At Keen Wealth, we believe that financial planning isn’t just about money. It’s about using your money to live the best, most fulfilling, and happiest life you can.
But what happens when it’s no longer possible to live your “best life?” Once illness, a debilitating injury, or old age bring you near the end of your life, do you have a plan for living your final days with dignity?
Planning for a “good death” isn’t morbid and it’s not a contradiction in terms. These four steps are a thoughtful and responsible way to make a plan that will allow you to live out your life as you see fit.
1. Have a clear understanding of your condition.
Seniors who have been active throughout their retirements often struggle to admit when they are no longer self-sufficient. This can lead to anxiety, depression, and dangerous outbursts of independence, like refusing to see doctors or take medication.
If you’re struggling to accept or understand a terminal medical condition, schedule a meeting between you, your doctor, and the family members who are directly involved in your care. It might be a good idea if everyone came to that meeting with a list of important questions. Don’t leave until you all understand exactly what your condition is and how that condition is likely going to progress.
If your doctor recommends any prescription drugs or specialists, ask a loved one to help you contact your Medicare provider or a trusted health care professional. Make sure you have the coverage you need, and if not, make sure you’re prepared for any additional out-of-pocket costs.
2. Ask yourself what quality of life means to you.
Modern advances in health care have made balancing length of life with quality of life a very complicated and personal issue. Some folks also have very strong religious or spiritual convictions associated with certain types of treatments, particularly when it comes to resuscitation or severely diminished brain activity. Finally, your feelings about quality of life might be influenced by how you saw your own parents and grandparents face the ends of their lives.
No one can define quality of life for you. But I urge you to think about what a “good day” would mean for you once you’re no longer able to care for yourself. How much physical or mental deterioration are you willing to accept as a part of life before you’ll no longer feel like you’re living a good life?
3. Have an honest conversation with your spouse.
These are tough questions to think about. Discussing your answers with your spouse won’t be any easier. Your life and financial planning have succeeded, in no small part, because the two of you agreed on the big decisions. There’s a chance you won’t agree on how you each define quality of life. What one of you sees as a dignified death might strike the other as “giving up.” External factors like the cost of extended care or squabbles about your estate might affect this conversation. And above all, you’ll both struggle with the pain of letting go.
You and your spouse don’t have to agree on how you’ll each live out the ends of your lives. But you do have to agree to respect each other’s wishes. If necessary, ask a close family member to help mediate so that you come away prepared to honor your spouse’s plan with love and compassion, hard as that may be.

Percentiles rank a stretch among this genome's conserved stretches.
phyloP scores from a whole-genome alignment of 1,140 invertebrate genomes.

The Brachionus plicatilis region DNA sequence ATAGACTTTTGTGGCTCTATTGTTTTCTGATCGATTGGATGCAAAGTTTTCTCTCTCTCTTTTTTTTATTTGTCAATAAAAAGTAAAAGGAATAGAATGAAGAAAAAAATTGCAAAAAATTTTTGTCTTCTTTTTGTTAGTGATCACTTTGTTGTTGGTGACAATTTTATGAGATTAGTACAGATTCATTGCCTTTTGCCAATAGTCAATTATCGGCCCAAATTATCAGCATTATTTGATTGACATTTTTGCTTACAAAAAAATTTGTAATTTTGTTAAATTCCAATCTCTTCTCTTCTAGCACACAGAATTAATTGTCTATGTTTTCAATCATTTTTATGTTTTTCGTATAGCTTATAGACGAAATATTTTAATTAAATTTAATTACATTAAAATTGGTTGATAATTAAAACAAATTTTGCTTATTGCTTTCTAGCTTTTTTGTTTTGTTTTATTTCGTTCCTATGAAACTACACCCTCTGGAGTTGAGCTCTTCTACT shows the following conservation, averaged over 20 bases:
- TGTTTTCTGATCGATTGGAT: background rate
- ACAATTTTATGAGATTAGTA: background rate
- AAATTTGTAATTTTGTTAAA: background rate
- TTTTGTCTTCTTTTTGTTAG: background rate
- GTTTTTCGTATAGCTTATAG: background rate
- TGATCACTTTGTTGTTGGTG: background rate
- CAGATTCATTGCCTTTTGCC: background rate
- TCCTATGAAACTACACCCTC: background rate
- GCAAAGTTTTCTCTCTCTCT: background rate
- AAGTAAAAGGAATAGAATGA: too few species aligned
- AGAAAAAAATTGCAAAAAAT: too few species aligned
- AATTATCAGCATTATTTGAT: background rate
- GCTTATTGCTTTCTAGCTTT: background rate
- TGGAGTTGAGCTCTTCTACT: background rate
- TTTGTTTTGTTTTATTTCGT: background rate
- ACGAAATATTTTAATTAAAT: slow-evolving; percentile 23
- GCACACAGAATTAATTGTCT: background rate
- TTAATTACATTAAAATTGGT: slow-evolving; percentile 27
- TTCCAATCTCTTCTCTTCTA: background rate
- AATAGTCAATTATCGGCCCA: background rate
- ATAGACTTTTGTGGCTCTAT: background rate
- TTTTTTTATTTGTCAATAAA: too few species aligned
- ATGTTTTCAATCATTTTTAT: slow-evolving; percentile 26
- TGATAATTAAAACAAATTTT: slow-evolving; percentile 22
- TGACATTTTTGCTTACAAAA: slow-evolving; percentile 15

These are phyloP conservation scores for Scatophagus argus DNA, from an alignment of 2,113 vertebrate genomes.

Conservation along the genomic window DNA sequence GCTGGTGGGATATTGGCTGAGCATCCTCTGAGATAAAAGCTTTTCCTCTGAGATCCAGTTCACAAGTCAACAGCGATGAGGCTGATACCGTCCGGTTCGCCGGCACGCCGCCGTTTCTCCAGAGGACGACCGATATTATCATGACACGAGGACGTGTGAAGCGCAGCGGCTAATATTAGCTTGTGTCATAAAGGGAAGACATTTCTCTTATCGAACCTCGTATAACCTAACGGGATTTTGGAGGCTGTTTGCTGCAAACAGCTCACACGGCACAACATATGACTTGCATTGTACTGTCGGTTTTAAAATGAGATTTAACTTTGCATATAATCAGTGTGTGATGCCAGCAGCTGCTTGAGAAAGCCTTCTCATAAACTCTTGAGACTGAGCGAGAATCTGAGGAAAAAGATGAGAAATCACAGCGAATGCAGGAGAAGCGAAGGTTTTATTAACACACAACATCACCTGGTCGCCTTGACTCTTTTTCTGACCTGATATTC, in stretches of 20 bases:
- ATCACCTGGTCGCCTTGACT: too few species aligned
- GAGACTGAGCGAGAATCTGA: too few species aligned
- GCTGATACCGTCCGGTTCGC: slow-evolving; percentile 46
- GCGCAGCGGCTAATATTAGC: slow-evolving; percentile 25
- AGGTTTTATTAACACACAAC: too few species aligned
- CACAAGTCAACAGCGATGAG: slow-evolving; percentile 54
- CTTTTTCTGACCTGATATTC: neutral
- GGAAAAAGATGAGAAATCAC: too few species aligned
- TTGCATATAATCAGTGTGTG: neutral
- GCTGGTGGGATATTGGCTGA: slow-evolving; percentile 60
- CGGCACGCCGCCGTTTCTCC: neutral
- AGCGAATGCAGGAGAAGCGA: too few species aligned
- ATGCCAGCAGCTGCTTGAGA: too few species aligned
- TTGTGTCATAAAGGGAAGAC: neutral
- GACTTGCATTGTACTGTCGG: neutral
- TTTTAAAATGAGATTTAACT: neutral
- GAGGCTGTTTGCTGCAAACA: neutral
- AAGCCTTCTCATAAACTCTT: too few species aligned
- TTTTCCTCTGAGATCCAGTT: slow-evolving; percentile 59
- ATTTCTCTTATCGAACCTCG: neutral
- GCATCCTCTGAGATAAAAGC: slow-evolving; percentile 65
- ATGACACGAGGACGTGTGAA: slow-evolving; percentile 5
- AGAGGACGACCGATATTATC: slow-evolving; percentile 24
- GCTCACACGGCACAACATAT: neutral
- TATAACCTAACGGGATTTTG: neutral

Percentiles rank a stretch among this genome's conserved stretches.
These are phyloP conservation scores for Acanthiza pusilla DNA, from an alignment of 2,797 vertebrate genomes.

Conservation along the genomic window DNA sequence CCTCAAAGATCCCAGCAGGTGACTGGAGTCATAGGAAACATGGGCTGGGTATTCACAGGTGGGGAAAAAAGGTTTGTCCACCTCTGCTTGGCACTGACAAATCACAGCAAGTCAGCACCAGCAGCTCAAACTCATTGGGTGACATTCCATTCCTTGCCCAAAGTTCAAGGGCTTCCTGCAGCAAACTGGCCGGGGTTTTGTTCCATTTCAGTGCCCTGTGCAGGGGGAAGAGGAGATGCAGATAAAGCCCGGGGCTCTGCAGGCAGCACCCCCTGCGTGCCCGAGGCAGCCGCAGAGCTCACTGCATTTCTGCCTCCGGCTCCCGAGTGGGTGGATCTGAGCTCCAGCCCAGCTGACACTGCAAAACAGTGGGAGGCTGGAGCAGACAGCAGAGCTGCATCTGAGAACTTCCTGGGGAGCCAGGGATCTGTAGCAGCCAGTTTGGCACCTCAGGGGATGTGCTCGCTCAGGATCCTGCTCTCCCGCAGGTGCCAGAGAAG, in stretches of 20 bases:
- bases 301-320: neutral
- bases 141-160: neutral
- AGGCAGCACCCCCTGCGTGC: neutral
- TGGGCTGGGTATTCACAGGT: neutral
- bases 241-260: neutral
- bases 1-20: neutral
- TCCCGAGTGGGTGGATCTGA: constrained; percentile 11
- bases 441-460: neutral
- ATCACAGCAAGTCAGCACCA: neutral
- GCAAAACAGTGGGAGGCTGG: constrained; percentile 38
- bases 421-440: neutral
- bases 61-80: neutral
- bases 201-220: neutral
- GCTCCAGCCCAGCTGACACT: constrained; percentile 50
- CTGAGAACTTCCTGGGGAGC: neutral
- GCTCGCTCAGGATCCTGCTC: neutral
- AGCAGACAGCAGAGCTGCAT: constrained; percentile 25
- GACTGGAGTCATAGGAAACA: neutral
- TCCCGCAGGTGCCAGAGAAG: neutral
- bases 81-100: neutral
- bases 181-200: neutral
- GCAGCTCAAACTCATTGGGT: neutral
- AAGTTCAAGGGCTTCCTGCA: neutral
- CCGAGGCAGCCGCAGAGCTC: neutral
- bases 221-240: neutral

4. Review your estate planning documents.
Now that you have considered the totality of your situation and made some decisions, it’s time to make sure your wishes are in line with your current estate planning documents.
You can read this blog post for more information about estate planning, but in short, you need a last will and testament, power of attorney, healthcare directive, living will, and potentially a trust. It’s a good idea to review these documents every couple of years, but it’s essential that you do so if you know you are nearing the end of your life. Your estate plan lists beneficiaries, but first and foremost, these documents are for YOUR benefit. They outline how you want to be cared for, and how you want your hard-earned assets distributed once you pass. Most importantly, these documents are changeable as long as you still possess the mental capabilities to do so.
So don’t wait, especially if you need to make any changes to your beneficiary designations or health care directives. Get with the professionals you’ve trusted to put your estate plan together and the loved ones you’ve trusted to execute that plan. Even if you’re not going to make any changes, reviewing your final wishes and talking through them with your loved ones will provide some peace of mind that you’re leaving behind a strong and lasting legacy.
Finally, make sure that your executors know who to call at Keen Wealth. Helping your beneficiaries execute your last wishes is part of our commitment to you. We don’t just have the technical knowledge; we also have the personal knowledge that has come from working with you for decades. Helping your loved ones through this difficult time is a responsibility we’ll approach with the same care and attention to detail we used on every other aspect of your plan.
Bill Keen is a CHARTERED RETIREMENT PLANNING COUNSELOR℠ and independent financial advisor with more than 25 years of industry experience. As the founder and CEO of Keen Wealth Advisors, a registered investment advisory firm, he specializes in providing personalized retirement planning designed to help people thrive before and during their retirement years. With a passion for educating others, Bill regularly blogs about retirement planning, hosts the podcast Keen on Retirement, and has contributed to U.S. News and World Report, Reuters, Wall Street Journal’s Market Watch, Yahoo Finance, and other publications. Based in Overland Park, Kansas, Bill and his team work with clients throughout the greater Kansas City area and across the nation. To learn more, connect with him on LinkedIn or visit www.keenwealthadvisors.com.
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